More than 26,000 people remain missing in Mexico
Ineffectual 'drug war' has left many feared dead
One of the grimmest side effects of Mexican President Felipe Calderon's six-year "war on drugs," that ill-advisedly used the Mexican military against that country's drug cartels, are the thousands of civilians that have since gone missing. More than 26,000 people have gone missing in Mexico as the violence surged, killing innocent and guilty alike.
Families of those missing have grown increasingly frustrated with a sluggish response from authorities that have searched themselves for missing loved ones.
Enrique Pena Nieto has since assumed the presidency of Mexico in January. Nieto's government has formed a special working group to focus on finding the missing, Lia Limon, deputy secretary of legal matters and human rights for Mexico's Interior Ministry says. Finding the missing people "is a priority for this government," Limon told reporters.
The release of the government statistics comes after a report from Human Rights Watch said Mexican security forces were connected with the disappearances of at least 149 people during Calderon's tenure.
"President Pena Nieto has inherited one of worst crises of disappearances in the history of Latin America," the organization's Americas director Jose Miguel Vivanco said in a statement.
Human Rights Watch says that in the northern Mexican state of Coahuila alone, officials reported nearly 2,000 disappearances between 2006 and 2012.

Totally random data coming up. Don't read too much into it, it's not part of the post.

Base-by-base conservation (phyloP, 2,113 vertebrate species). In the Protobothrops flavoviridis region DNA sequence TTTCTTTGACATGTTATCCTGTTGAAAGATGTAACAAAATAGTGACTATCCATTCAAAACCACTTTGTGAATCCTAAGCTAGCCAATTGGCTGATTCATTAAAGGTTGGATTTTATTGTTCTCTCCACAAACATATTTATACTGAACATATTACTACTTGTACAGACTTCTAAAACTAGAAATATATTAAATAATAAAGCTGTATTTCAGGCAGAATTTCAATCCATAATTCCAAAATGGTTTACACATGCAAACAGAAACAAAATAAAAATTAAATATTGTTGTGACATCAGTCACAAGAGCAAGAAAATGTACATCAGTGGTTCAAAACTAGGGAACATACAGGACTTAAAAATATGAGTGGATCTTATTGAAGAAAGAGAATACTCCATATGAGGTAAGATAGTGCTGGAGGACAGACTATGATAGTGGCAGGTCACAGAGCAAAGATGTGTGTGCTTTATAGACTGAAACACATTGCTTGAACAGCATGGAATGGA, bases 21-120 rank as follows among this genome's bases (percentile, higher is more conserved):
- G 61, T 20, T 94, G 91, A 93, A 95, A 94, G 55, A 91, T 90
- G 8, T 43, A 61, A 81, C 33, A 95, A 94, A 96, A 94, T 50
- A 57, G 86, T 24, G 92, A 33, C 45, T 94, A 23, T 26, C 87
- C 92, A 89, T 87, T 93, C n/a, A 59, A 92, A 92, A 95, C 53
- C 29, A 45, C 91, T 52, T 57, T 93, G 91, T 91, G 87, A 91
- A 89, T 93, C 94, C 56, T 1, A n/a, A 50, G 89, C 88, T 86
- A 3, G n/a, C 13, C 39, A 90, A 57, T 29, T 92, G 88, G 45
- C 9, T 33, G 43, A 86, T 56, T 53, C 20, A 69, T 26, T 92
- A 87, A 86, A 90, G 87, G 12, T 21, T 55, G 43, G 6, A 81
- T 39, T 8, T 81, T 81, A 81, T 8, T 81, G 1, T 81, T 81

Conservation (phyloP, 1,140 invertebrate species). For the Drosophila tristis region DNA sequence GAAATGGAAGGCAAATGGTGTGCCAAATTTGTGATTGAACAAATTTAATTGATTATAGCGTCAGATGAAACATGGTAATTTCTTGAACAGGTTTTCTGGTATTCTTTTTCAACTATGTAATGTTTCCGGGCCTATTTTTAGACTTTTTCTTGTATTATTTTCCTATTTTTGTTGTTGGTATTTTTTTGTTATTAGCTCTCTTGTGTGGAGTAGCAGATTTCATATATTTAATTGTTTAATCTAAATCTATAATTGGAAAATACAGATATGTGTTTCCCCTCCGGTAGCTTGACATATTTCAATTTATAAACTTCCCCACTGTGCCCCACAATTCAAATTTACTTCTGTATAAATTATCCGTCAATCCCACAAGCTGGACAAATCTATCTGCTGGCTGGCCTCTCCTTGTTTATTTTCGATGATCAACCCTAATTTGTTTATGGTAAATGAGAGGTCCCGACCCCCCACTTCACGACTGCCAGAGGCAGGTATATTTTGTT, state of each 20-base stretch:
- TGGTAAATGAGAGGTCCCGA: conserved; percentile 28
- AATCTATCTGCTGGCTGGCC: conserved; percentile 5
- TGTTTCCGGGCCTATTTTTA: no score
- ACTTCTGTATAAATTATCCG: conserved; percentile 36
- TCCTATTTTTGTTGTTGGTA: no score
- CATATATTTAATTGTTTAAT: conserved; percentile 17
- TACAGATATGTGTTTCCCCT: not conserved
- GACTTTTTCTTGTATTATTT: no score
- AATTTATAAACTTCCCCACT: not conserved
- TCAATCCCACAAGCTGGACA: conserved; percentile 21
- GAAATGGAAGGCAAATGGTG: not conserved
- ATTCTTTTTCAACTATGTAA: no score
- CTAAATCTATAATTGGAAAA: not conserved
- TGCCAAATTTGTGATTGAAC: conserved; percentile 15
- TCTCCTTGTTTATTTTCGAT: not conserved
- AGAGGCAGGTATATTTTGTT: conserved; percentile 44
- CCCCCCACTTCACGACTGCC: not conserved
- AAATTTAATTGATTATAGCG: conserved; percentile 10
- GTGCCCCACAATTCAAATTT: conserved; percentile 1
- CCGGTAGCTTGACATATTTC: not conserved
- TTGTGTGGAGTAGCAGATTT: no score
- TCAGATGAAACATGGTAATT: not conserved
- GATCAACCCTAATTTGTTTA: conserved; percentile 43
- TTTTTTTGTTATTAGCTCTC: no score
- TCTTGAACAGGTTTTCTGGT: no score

Groups and activists say that the forced disappearances are among the most troubling problems Mexico faces. May still caution that these figures are inaccurate, as many disappearances go unreported.
The data federal authorities have don't specify what caused the disappearances. Limon says the list could include people who have emigrated out of the country or fled because of family conflicts, in addition to people who were kidnapped.
Critics have accused Mexico's government of not doing enough to find the missing and punish those responsible. Families of those missing have grown increasingly frustrated with a sluggish response from authorities that have searched themselves for missing loved ones.
Calderon said the "very high" number of missing people was a growing concern in October of 2011. He listed them among the victims of violence that he described as "open wounds" in Mexican society.
"We don't know the size of the problem," the president said during a speech inaugurating a new prosecutor's office aimed at helping victims.
Human Rights Watch said last week says that it does see a ray of hope in the new administration.
"The Pena Nieto government has been very open so far about acknowledging the scale of the problem and the work that remains for them," Nik Steinberg, a Mexico researcher for the organization says. "The real question will be: are they ready to investigate and prosecute these cases?"
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